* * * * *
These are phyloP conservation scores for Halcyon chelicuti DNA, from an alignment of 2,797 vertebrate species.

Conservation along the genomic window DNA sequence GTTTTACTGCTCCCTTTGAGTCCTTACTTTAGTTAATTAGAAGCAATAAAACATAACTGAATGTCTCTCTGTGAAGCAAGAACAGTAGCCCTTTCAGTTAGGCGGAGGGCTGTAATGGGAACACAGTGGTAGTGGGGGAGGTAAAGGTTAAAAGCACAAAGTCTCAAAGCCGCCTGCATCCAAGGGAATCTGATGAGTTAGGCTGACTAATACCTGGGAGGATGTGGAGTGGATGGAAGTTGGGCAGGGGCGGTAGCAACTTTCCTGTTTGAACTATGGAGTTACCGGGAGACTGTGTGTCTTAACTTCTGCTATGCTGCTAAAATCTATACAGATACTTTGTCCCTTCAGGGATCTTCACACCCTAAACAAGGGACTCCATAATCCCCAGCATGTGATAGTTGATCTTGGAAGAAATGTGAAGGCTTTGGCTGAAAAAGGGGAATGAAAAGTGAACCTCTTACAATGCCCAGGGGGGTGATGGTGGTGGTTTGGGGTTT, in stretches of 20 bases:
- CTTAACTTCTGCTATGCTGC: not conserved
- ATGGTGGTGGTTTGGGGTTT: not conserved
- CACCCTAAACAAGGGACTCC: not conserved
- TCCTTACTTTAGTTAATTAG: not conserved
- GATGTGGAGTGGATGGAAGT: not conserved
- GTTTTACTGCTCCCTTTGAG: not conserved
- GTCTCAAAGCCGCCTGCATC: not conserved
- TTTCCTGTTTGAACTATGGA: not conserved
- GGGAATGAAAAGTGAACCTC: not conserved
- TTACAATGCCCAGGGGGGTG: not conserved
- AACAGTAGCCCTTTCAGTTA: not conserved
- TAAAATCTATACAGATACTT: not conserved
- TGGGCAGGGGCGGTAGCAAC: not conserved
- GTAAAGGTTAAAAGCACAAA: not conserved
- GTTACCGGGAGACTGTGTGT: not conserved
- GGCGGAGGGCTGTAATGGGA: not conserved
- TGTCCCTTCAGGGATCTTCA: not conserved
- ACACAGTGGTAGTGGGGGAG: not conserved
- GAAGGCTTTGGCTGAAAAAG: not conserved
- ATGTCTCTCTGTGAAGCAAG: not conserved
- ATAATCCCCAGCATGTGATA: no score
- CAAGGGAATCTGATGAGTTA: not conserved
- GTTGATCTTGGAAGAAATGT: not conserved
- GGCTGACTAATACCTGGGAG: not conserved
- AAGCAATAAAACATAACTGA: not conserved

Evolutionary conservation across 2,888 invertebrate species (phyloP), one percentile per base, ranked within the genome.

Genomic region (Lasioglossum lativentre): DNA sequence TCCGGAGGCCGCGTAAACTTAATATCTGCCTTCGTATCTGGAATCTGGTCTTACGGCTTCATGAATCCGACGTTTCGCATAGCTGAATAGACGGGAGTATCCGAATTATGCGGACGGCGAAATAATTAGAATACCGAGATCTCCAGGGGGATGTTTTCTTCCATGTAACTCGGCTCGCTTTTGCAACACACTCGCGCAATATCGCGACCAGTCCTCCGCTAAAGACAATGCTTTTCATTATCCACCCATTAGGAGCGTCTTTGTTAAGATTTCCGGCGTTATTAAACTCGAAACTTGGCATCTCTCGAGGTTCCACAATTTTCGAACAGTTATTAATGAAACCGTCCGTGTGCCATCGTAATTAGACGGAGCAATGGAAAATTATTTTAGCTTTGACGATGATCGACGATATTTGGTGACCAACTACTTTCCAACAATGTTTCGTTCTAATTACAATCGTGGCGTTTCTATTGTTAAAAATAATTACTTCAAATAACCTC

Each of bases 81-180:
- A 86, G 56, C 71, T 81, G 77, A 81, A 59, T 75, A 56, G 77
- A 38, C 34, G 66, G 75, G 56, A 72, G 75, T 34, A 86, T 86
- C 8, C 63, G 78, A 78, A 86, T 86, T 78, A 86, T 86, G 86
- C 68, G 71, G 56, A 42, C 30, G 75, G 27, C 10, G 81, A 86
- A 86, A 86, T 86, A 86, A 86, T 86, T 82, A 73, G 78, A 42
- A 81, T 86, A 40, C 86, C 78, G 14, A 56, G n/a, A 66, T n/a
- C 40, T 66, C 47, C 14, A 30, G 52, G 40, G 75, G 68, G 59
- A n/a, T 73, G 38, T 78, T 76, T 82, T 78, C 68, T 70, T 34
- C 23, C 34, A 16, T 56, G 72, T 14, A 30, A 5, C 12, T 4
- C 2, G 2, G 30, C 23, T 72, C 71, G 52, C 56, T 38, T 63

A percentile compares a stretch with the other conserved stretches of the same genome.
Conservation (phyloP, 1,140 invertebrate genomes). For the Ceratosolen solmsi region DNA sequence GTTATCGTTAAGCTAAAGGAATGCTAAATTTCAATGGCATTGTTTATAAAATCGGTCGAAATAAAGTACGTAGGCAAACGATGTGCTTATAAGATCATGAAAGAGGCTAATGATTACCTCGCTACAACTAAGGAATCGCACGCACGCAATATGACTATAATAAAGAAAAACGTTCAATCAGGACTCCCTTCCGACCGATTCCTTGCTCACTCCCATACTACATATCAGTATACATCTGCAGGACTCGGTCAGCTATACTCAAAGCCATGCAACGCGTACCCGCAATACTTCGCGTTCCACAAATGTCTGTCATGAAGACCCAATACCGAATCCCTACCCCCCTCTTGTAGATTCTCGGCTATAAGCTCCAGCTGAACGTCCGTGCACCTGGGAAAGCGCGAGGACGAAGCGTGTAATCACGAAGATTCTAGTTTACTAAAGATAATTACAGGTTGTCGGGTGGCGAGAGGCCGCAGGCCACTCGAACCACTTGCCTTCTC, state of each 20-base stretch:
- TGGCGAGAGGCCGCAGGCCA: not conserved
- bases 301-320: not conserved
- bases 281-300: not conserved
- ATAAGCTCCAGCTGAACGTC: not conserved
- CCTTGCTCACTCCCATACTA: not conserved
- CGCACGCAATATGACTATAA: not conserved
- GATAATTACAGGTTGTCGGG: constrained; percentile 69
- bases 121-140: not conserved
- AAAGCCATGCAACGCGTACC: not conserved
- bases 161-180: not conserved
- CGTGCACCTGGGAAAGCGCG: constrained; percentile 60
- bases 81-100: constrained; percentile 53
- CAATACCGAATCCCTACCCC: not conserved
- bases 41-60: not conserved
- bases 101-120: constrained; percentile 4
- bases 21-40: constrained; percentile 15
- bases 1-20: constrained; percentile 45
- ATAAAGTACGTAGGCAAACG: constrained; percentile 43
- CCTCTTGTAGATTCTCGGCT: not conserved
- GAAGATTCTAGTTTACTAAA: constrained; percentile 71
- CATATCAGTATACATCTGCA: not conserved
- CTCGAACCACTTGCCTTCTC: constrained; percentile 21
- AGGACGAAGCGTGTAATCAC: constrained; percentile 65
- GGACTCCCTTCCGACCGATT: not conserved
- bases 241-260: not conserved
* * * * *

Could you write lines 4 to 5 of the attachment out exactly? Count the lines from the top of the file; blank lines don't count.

- ATGGTGGTGGTTTGGGGTTT: not conserved
- CACCCTAAACAAGGGACTCC: not conserved